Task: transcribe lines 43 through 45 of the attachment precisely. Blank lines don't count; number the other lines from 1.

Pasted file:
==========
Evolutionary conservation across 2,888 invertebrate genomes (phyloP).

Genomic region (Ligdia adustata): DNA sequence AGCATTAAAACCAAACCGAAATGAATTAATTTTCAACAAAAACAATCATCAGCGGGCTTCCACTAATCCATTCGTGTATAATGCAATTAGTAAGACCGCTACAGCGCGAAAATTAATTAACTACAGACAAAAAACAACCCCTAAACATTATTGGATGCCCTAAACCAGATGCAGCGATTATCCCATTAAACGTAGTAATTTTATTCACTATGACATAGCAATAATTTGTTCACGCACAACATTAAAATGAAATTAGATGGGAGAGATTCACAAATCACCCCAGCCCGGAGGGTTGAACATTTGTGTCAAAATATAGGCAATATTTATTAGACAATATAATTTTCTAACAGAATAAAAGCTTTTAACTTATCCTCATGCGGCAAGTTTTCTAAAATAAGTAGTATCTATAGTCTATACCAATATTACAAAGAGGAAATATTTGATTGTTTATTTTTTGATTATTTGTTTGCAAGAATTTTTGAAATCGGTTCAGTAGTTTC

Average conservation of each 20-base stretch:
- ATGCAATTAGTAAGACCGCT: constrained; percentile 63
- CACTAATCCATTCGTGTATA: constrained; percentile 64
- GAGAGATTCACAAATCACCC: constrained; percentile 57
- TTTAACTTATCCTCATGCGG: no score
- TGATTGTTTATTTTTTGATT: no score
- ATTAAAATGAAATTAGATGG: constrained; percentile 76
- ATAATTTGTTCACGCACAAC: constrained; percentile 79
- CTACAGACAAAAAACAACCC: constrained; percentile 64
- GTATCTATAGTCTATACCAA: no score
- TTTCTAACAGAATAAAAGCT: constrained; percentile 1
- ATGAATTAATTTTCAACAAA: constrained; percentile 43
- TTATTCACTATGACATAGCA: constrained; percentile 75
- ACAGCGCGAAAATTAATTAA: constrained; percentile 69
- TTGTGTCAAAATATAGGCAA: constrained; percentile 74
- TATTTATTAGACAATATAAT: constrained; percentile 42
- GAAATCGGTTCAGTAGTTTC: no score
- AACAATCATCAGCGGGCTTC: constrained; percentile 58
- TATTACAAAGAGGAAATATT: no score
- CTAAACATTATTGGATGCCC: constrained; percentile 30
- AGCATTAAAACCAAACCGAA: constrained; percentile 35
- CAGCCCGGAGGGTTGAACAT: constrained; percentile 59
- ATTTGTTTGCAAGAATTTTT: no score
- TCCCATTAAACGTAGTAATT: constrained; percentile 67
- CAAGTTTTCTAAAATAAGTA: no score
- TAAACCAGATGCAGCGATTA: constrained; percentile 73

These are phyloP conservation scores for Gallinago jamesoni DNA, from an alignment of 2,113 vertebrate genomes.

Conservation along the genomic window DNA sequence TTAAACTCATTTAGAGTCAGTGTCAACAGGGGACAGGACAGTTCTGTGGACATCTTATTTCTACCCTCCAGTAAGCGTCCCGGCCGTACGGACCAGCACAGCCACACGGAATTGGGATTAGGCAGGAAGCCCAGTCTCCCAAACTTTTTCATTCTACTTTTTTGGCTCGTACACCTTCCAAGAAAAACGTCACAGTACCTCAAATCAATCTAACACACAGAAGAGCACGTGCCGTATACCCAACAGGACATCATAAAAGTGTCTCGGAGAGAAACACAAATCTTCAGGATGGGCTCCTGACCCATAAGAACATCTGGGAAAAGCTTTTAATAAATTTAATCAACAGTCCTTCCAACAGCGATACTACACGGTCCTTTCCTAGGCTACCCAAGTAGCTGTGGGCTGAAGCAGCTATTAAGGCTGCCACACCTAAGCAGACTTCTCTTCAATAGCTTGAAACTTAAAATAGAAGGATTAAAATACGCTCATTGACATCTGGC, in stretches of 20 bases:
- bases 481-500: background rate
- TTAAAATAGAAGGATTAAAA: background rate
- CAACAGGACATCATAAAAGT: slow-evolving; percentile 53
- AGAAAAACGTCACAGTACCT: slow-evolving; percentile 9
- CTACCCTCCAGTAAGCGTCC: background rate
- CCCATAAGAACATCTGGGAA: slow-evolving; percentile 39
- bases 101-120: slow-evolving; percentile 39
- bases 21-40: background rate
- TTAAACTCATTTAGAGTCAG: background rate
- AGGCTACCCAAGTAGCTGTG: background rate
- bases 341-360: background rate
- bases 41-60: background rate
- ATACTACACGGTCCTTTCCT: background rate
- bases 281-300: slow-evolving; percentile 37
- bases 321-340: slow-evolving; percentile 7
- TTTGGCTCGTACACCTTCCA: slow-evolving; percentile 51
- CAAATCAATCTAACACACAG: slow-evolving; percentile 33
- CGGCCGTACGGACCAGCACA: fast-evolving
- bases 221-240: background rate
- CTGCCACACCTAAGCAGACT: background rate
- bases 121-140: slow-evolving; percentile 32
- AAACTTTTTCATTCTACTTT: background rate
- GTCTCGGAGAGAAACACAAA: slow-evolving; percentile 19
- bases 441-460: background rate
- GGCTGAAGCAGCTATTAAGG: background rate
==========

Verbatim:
- ATACTACACGGTCCTTTCCT: background rate
- bases 281-300: slow-evolving; percentile 37
- bases 321-340: slow-evolving; percentile 7